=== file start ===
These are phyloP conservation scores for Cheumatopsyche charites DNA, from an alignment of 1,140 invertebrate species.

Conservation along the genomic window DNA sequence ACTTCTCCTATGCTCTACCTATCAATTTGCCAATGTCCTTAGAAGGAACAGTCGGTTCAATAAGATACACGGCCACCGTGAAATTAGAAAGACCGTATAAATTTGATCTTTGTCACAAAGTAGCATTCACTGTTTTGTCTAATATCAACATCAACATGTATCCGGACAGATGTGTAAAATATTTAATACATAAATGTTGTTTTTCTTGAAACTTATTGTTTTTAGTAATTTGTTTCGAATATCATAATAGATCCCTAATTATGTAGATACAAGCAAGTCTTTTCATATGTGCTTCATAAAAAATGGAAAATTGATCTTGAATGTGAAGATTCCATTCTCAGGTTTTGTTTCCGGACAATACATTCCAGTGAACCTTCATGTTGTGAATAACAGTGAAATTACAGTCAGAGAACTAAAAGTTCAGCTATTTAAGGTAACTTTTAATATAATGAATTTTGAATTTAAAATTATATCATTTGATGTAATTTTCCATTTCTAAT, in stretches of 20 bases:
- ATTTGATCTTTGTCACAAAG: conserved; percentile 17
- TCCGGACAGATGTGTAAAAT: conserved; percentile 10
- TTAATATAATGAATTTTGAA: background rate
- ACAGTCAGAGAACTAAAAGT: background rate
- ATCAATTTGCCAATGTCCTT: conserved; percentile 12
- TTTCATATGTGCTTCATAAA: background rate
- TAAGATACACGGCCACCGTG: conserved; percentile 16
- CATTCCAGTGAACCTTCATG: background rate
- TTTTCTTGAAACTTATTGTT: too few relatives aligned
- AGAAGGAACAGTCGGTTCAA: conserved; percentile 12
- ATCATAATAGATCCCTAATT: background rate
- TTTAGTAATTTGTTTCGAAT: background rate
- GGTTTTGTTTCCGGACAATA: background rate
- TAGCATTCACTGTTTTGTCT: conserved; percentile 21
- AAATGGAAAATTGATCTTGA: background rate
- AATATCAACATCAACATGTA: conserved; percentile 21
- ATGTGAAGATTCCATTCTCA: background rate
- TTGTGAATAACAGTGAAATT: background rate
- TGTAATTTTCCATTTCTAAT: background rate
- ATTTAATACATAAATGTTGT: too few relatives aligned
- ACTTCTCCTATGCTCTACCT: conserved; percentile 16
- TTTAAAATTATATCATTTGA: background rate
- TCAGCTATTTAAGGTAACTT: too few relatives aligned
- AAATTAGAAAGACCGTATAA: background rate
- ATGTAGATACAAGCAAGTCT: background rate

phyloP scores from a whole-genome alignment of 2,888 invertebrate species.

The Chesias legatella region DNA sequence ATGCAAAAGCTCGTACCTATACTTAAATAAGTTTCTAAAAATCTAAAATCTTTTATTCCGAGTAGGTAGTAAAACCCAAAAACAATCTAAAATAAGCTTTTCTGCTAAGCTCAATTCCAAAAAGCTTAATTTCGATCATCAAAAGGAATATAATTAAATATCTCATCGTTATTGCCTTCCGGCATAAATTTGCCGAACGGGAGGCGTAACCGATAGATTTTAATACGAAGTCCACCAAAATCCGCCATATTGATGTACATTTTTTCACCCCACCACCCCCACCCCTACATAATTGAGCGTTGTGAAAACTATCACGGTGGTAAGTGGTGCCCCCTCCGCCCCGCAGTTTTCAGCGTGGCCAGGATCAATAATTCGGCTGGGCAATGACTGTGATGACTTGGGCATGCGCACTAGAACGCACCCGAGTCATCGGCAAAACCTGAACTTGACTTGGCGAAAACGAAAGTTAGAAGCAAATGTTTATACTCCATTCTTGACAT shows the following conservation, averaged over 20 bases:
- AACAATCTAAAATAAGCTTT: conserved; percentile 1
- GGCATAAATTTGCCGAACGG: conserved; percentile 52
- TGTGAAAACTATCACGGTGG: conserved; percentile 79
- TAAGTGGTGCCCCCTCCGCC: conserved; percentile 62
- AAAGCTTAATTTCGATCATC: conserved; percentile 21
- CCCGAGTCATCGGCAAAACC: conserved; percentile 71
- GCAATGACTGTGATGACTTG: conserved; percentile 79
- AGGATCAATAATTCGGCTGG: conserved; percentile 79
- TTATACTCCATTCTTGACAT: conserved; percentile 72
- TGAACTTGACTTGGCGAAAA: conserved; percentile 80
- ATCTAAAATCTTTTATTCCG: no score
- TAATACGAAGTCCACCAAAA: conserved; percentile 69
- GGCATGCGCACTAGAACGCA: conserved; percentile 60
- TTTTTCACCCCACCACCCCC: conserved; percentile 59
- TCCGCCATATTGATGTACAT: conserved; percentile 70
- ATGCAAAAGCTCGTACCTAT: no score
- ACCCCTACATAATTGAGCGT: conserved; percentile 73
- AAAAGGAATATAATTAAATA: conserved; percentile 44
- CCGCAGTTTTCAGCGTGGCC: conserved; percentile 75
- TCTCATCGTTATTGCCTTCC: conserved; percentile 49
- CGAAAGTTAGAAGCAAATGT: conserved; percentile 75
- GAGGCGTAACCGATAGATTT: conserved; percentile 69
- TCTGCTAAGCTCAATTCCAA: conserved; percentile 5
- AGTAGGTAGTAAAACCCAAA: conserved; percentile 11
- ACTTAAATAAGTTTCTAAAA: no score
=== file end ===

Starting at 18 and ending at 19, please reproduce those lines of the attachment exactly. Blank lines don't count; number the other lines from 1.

- AATATCAACATCAACATGTA: conserved; percentile 21
- ATGTGAAGATTCCATTCTCA: background rate